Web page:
Mystery Solved: Find out what these painting tools are for
If you’ve ever found yourself standing in the paint-tool aisle at your local paint store and wondered what the heck are some of these painting tools used for? I can help.
I’ve gathered my five favorite painting tools that I won’t start a project without. These tools were designed to help you get professional results quickly. They also help keep your brushes and rollers in optimal condition. Each one will be a valuable addition to your painting tool kit.
These inexpensive paper cones with a strainer at the tip are not on most DIY painters’ radar, but they should be! They cost about 29 cents a piece. I buy a few at a time so I always have one when needed.
When to use a paint strainer
You should always pour the amount of paint you think you’re going to need for your project into a separate container and use it to dip your brush or roller in. If you have extra paint when the project is completed that you want to pour back into the can, place the strainer over the can and then pour the paint back in. This will keep your paint dirt free so you can use it again. I usually tape the strainer to the can to make it easier to pour the paint back into the can.
The paint strainer also makes it easy to reuse old paint instead of having to toss it. Just stir the old paint well and then pour it through the strainer to take out any lumps that may have developed. This is a great trick to rescue old paint, especially if it’s been sitting in the garage or basement where the air goes through seasonal temperature changes.
This is one handy gadget. Here’s how it can make your painting process easier.
- The sharp, straight edge is ideal for scraping out loose material and removing high spots
- The straight edge can also be used as a putty knife
- The pointed edge is used for cleaning out and widening cracks before patching them
- The hole in the center of the tool is a nail puller
- The side is ideal for opening paint cans and the handle has a built in hammer for closing paint cans
- My favorite use is the curved side. It removes excess paint when you scrap it over a paint roller, making the process of cleaning much easier than just using your hand to squeeze out the paint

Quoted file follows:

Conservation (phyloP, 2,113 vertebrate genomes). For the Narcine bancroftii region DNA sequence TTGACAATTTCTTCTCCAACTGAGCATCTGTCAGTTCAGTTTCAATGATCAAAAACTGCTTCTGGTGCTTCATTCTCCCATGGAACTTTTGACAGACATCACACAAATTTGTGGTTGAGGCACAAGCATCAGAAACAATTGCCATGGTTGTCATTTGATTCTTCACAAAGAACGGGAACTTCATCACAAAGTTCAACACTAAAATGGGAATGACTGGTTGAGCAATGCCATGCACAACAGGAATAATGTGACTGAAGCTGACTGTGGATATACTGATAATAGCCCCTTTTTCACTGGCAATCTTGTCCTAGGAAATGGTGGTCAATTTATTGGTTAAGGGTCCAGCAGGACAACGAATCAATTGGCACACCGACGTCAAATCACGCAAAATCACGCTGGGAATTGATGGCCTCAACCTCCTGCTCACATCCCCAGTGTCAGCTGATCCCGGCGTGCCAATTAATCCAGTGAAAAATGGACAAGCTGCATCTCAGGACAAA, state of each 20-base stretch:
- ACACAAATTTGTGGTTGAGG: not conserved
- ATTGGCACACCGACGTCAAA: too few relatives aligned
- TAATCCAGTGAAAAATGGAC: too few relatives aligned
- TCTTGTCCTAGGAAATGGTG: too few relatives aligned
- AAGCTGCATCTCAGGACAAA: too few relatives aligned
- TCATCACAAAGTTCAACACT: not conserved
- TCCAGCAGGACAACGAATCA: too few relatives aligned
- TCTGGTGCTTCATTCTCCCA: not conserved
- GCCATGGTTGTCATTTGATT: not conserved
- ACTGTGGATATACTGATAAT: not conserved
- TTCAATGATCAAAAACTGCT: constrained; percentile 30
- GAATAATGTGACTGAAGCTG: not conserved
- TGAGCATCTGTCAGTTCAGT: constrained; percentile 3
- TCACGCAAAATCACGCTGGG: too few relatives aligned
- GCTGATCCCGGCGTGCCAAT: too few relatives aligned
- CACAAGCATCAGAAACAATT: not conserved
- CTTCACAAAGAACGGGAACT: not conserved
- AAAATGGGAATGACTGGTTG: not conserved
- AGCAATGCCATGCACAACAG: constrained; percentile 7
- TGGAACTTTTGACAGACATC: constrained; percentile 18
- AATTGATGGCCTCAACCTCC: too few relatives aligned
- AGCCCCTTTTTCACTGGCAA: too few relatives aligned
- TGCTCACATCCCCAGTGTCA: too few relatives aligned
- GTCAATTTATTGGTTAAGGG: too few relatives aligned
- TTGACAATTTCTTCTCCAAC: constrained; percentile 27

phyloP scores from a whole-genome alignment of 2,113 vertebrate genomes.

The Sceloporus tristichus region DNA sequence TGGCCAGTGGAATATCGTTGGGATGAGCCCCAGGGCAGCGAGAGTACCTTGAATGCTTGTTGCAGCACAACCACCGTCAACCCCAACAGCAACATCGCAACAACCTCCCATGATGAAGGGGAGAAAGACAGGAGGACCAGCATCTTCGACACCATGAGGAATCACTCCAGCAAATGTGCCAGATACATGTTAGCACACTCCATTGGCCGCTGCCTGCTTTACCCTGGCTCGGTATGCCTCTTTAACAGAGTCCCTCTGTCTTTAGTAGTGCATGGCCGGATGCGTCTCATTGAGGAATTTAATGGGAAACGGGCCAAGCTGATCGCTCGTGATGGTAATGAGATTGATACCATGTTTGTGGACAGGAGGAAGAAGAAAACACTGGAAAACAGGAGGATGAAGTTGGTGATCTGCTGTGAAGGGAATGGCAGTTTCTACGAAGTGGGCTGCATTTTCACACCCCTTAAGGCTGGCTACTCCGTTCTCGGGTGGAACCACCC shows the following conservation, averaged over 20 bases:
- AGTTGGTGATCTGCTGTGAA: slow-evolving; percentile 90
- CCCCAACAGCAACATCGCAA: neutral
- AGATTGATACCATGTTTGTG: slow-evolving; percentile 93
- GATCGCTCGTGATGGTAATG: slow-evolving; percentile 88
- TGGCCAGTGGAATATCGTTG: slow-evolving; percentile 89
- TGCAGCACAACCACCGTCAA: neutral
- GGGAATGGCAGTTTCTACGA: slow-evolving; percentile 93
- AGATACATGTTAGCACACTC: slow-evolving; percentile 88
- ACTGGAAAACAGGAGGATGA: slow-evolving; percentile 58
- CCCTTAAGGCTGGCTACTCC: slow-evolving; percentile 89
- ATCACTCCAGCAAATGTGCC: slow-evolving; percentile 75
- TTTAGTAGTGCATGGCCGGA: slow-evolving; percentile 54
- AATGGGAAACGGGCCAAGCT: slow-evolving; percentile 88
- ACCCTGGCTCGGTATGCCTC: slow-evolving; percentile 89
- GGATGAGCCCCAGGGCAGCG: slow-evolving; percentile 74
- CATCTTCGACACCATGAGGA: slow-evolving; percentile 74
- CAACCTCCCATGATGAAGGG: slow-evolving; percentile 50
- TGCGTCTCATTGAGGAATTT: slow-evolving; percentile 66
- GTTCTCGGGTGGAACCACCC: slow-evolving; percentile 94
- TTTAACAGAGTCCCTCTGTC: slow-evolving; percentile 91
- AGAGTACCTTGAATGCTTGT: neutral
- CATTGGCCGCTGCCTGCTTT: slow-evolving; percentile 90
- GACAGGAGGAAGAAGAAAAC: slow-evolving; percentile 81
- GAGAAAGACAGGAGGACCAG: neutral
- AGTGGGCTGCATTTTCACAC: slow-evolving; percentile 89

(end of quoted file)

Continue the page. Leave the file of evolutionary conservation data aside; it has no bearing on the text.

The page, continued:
Swivel paint can hook
If you’re using a ladder, you should never hold a paint can in your hand for safety reasons. This tool makes the process of painting much safer—and faster. A swivel paint can hook will hold the paint for you, which allows you to hold onto the ladder with one hand and use the other to paint.
How to use it
The pointed end on the curved hook section securely grasps onto or around a ladder rung or a step.
This tool is ingenious. It makes painting around doors, windows, ceilings and baseboards quick and easy. It creates a perfectly crisp edge every time.
How to use it
Use with a roller tray. Attach paint pad to the grooves on one side of the edger and dip the pad into the shallow end of the tray. You only want to get paint on the pad, not the plastic parts or wheels. Make sure no paint is on the wheels, place the wheel side right up against the trim and then move it up or down to create a clean line. Re-dip the pad as needed until you’re finished. Using this tool is the only way I ever paint along a ceiling line.
Paint Brush Comb
Rinsing your paint brushes under water with soap will not always get your brushes as clean as you want when you’re finished painting. A paint brush comb can help. As the final cleaning step, after soap and water, run the brush comb through the bristles to dig out any leftover paint that gets gunked up in the brush. Using this paint tool will help keep your brushes soft and flexible.
What are your favorite painting tools?
This post is sponsored by Glidden® paint, a PPG brand. All thoughts and opinions are my own.